Where do we go from here?

The current unseemly dispute between the Minister of Finance and the Governor of the Central Bank not only sends shock waves though the local and international financial communities, but also indicates how close we are to the edge of the precipice.

What is at stake here is not just the economy but a whole society. At the root of the problem is our antiquated educational system which leaves the majority of our youth ill-equipped to do anything profitable but sell drugs, while we celebrate ad nauseam the 15 per cent who succeed at the Common Entrance Exam and at the Barbados Scholarships and Exhibitions.

This is a recipe for economic and social disaster in a knowledge society whose main resource is our people. I recommend three recent different analyses of Barbados that come at the situation from different angles but all finger education as a serious problem: one by Jay Mandel, one by Avi Persaud, and one by Annalee Babb.




Despite all our difficulties, Barbadians will pull together because we have great faith in this country. Barbadians of all walks of life are crying out to help in whatever way they can, but we need leadership.

Our present situation is untenable. There are three options for the Prime Minister.

First option: fire the Minister of Finance, thank the governor for his sterling service over the years and let him go on to greener pastures. Assume responsibility for the Ministry of Finance; make sure you’re getting the best technical advice from the public servants; humbly seek the help and advice of the business community and the labour movement and other members of civil society, work out together a plan to pull the country back from the brink of disaster; then roll up your sleeves and get to work.

Issues, some more urgent than others, that need to be dealt with in such a framework include:

•   Sort out the mess that is the money owed to the Government and the money owed by Government

•   Initiate public sector transformation over a six year period with the aim of reducing size and cost of the sector by 15 – 20 per cent. This can be done without any mandatory lay-offs, by re-engineering of work processes, streamlining of existing operations, making greater use of information technology or other innovations, providing services through alternative modes of service delivery, and increasing the private sector’s participation in the delivery of public services. Methods would include not filling vacant posts, recruitment freezes, redeployment within the civil service, and voluntary retirement schemes by which staff in designated grades could leave the civil service voluntarily with immediate retirement benefits and compensation. In the meantime, work should start on objectives of inculcating a performance-based, service-oriented management culture within the civil service, and providing a motivating and positive work environment in which employees are treated as a valuable resource within a culture of trust and caring.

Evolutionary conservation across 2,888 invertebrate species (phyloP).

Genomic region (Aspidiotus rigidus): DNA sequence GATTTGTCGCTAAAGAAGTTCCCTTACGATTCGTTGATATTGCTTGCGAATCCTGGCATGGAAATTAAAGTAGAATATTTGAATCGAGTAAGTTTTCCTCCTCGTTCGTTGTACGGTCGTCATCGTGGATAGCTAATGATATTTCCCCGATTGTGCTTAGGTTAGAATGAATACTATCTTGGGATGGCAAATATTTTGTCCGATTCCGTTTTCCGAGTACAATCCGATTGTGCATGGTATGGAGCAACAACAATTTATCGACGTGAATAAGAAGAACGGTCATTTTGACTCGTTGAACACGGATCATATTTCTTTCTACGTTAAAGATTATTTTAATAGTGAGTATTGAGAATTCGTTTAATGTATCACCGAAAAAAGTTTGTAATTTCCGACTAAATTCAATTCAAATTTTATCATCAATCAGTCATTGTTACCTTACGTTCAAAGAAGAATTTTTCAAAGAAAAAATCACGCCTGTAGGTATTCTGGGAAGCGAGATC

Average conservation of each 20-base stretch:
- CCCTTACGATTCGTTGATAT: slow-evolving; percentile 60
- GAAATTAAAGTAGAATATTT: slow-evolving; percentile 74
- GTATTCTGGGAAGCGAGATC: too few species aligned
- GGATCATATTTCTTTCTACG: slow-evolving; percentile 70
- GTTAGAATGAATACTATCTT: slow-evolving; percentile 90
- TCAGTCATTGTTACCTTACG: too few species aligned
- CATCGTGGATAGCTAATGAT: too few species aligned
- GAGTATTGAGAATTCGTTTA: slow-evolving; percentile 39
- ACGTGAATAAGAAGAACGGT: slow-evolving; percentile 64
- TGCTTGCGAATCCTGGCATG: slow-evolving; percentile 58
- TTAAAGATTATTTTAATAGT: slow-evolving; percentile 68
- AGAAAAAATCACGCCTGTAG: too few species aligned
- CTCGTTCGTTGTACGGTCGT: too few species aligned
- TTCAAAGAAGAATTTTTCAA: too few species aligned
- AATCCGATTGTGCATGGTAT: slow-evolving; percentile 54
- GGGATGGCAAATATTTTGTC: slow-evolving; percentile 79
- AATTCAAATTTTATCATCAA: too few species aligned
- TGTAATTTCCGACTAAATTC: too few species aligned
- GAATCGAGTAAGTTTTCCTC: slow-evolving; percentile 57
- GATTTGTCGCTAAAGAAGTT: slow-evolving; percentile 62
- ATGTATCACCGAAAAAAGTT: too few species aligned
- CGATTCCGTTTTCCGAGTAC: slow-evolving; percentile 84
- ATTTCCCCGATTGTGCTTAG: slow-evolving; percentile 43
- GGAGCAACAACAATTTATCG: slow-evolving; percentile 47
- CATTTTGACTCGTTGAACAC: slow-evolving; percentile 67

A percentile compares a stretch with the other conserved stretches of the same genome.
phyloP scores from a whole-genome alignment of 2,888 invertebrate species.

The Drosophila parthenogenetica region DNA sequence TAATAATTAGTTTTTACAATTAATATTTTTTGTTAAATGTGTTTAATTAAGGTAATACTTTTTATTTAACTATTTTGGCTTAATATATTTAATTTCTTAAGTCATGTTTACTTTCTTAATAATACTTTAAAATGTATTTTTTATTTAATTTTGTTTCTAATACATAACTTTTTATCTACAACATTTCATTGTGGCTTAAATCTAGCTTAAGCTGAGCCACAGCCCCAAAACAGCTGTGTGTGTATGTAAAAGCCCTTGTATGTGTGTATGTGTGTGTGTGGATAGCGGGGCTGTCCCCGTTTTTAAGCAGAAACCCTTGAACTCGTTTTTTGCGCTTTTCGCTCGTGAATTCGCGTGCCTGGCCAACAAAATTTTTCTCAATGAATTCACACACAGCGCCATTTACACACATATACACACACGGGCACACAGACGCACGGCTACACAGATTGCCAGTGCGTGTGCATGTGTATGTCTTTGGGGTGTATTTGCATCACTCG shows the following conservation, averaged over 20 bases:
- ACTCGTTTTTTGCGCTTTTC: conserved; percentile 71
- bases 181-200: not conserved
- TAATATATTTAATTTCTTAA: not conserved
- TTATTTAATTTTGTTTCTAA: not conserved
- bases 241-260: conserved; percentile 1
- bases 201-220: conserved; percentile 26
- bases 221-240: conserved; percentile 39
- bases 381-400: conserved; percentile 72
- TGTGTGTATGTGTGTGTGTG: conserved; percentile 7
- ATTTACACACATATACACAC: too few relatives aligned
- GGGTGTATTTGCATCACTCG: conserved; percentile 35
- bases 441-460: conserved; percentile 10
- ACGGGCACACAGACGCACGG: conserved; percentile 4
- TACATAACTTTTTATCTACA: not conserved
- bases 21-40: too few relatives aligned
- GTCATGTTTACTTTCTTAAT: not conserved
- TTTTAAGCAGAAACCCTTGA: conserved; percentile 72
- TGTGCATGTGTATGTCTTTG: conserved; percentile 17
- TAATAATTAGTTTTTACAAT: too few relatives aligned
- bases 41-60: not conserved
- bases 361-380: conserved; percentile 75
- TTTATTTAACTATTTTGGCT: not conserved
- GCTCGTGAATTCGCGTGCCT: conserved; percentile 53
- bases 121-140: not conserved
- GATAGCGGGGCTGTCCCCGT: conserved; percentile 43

•  Over the same time period, reduce by 50 per cent the average time it takes to issue a permission/approval or to deliver a service. Every citizen should have the right to know exactly at what stage an application is at all times. As part of the exercise, each department would be required to set specific public timelines for meeting the new service delivery standards.

Second option: continue as before and sail happily over the cliff. The only thing that would then pick up the pieces and ‘rescue’ Barbados is the IMF.

Third option: call an election.

The best option for the country would be the third, but the Prime Minister is unlikely to choose that.

We all know that. So we got another whole year to go.

God save Barbados!

(Dr Peter Laurie is a retired Head of the Barbados Foreign Service, former Permanent Secretary and former Ambassador to the United States)

7 Responses to Where do we go from here?

  1. Tony Webster February 25, 2017 at 6:30 pm

    Mr.Laurie, you have exquisitely summed up the status quo…the virtual state of stasis; the fundamental reforms screaming for action; and the options which rest, uncomfortably, upon our P.M.’s head. I hope one day to meet you.

    There is only one potential fly, buzzing around your three bowls of soup: the possible outcome of an early election- or more likely- the one of the familiar last-gasp variety. If DEM win, they will sail happily forward, as Bajans would have affirmed their stewardship….and option 2, would be then self-fulfilling.

    Which leaves us with option 4: to pray for our country. I assure you, I do this every day.

  2. Tony Webster February 25, 2017 at 6:33 pm

    Erratum: Dr. Laurie. Apologies.

  3. bajan boy February 26, 2017 at 12:17 am

    That is too much home work for a lazy little speightful boy. Easiest thing if he didnt enjoy gloating in the position is to resign…

  4. Troy February 26, 2017 at 6:50 am

    Well said Dr. Laurie. But we all know how aloof and stubborn our “Leader” is. We all anticipate he is gonna ride this dead horse till next February. What we need is Divine intervention in what ever form it may come. Does the Eager Eleven have a hotline number ?

  5. Jus me February 26, 2017 at 9:17 am



  6. Hal Austin February 28, 2017 at 7:22 am

    The amateur theatre between Chris Sinckler and Dr Worrell does not send any shock waves through the international community. That is nonsense. International financial bodies do not care two hoots about what is going on in Barbados. Is this part of the myth of punching above your weight?
    In fact , most Barbadians working in international financial services think the whole thing is a joke.
    It may be of importance to Barbadians living in Barbados, so what.

  7. Hal Austin February 28, 2017 at 7:23 am


    The ultimate leader is not aloof. How can a barefoot boy from Marchfield be aloof. He is just out of it.


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